What We Can Learn From Delvin Breaux
The current issue with Delvin Breaux, cornerback for the New Orleans Saints, is important for all of us, not just sports fans.
Why? Well, in short, team physicians misdiagnosed Delvin Breaux with an ankle bruise. A bruise that never fully healed and began to affect his performance. On the brink of being traded, he sought out a second medical opinion from a surgeon unaffiliated with his team. It was at this point he discovered he had a fracture, explaining why his ‘bruise’ was not healing in a timely fashion. Following this, the Saints promptly fired the team physicians.
Delvin Breaux’s experience is part of a bigger problem.
There are a vast number of conflicts of interest present in medicine today. Most patients are completely unaware that they have no control or choice in their care. Delvin Breaux’s team physicians obviously had a conflict between keeping the team happy but also keeping the players on the field.
Team physicians can’t sideline every player for every ache and pain.
In the real world, conflicts arise in referral patterns and treatment choices. If a patient goes to see an orthopedic surgeon in a large group or hospital-based practice, they have automatically entered themselves into a narrow network of care. This eliminates the possibility of choice. If the first physician decides the problem requires different expertise, they’ll refer that patient to the hospital system or group. By doing this, patients are not informed about other options available to them. If that orthopedic surgeon decides further imaging may be necessary, they might order an MRI or CT scan. These studies may not be ordered if that surgeon is part of an Accountable Care Organization (ACO).
Accountable Care Organizations pay doctors and hospitals to limit care.
Each patient is designated a bucket of money by the insurance company per year. However, this money is shared with the physicians and hospitals in the ACO if there is money left at the end of the year. Doctors and hospitals are incentivized to ration the patient’s care. Fewer MRI studies are ordered, needed or not, as patient referrals to specialists may never happen. This conflict of interest is never revealed to the patient either. If the surgeon decides that surgery is necessary, there are even more conflicts. Perhaps the least discussed is the choice of implants or orthopedic hardware. Even if the quality or outcomes of more expensive implants are better for the patient, many facilities and board members will pressure surgeons to use cheap implants.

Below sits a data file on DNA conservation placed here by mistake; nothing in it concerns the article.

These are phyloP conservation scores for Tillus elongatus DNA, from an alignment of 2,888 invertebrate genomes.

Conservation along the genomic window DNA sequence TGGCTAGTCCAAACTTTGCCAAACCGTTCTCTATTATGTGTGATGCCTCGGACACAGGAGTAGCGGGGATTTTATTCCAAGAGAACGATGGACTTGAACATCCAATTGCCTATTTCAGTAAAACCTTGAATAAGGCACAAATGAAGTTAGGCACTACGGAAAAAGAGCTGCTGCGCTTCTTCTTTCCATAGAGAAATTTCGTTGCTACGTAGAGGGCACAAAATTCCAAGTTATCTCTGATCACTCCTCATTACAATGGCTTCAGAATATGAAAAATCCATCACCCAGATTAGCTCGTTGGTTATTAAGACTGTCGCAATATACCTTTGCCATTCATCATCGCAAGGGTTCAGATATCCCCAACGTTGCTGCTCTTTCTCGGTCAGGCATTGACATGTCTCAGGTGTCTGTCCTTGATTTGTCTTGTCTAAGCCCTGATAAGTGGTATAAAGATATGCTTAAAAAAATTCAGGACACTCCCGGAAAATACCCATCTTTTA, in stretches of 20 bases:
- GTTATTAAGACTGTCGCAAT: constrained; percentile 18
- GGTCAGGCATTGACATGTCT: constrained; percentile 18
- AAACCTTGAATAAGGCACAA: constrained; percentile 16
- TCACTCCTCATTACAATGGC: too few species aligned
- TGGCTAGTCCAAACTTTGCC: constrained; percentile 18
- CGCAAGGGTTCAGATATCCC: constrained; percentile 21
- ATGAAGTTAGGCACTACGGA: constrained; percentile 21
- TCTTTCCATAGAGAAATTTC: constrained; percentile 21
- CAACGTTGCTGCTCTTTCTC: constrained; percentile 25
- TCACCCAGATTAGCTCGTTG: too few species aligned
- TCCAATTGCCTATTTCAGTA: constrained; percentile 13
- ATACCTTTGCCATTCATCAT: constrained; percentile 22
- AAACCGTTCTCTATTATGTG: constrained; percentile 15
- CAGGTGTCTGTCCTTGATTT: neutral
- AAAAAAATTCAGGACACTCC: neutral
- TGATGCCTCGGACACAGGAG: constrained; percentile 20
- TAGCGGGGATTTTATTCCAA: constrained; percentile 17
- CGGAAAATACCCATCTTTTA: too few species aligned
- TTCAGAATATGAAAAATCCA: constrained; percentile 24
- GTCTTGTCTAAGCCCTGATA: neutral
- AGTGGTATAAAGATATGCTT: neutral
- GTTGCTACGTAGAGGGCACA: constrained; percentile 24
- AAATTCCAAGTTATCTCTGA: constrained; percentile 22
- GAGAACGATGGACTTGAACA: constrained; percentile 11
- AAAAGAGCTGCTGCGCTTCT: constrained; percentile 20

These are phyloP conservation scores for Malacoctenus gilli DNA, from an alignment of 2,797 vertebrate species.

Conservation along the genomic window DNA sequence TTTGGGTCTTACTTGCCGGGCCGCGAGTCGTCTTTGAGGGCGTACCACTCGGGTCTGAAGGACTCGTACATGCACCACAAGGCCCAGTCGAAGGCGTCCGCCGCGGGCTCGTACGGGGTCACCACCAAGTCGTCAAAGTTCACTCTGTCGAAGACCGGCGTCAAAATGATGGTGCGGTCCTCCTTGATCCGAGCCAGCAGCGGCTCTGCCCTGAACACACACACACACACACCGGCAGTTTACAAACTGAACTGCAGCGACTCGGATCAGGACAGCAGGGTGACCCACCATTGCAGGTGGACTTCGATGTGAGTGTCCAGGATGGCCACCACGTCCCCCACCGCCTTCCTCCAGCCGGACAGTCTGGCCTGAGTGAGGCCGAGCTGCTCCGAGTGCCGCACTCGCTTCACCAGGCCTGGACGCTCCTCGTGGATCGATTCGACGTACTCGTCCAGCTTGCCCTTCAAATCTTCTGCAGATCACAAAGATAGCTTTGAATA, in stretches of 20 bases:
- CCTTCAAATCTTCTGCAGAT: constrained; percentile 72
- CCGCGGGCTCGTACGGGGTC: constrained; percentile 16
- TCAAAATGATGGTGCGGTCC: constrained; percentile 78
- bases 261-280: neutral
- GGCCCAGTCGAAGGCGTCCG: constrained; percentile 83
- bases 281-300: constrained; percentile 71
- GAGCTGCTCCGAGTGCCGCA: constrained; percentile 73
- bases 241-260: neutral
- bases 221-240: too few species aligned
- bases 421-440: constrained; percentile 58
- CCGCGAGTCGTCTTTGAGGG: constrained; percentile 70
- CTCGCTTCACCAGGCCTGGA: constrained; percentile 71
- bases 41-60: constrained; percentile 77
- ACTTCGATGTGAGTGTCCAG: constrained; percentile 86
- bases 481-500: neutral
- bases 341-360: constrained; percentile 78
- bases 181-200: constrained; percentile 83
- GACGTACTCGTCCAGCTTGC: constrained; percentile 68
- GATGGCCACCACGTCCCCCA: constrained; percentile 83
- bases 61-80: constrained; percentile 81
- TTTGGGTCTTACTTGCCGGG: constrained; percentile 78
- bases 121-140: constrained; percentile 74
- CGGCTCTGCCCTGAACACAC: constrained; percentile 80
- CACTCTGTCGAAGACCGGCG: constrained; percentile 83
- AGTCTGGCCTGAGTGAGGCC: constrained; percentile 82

Medical facilities make more money when they use cheap implants.
There is a lot of impressive technology and products available to improve the quality of care. However, these are also more expensive than technology from 20 years ago. Again, the patients have no idea about this and certainly have no choice in the matter. Total joint arthroplasty is an excellent example of this problem. Many hospitals now sign an exclusive contract with a single manufacturer that agrees to a rock-bottom price. Surgeons at that facility are then forced to use that company’s implants even if they believe another to be superior. As this becomes standard practice for hospitals or facilities, patients become excluded from the discussion of what implants they put in their own body.
One of the worst conflicts regarding treatment and care stems from the insurance companies themselves.
Physicians are often forced to use a medication they do not believe in or know will work because the insurance company signed a contract with a pharmacy benefit manager involving a rebate with a different drug maker’s products. The patient and the care is secondary to cost. Insurance companies often dictate when an MRI is allowed to happen. Even in cases when an MRI is necessary, some insurance companies have a blanket policy to wait six weeks before allowing an MRI.
There have been many instances of a patient coming to our clinic with an injury that requires bracing, but we cannot get the brace because their insurance company requires prior authorization and the process can take 2-3 days. What has happened to Delvin Breaux is not good, but it is also not rare. Frequently, conflicts alter the care that people receive. As an industry, we must work to avoid these barriers moving forward. Networks of care cannot remain so narrow, as we should aim to give patients more choices and lessen the burden of treatment options and rationing put on physicians.
It’s time to start caring about care again.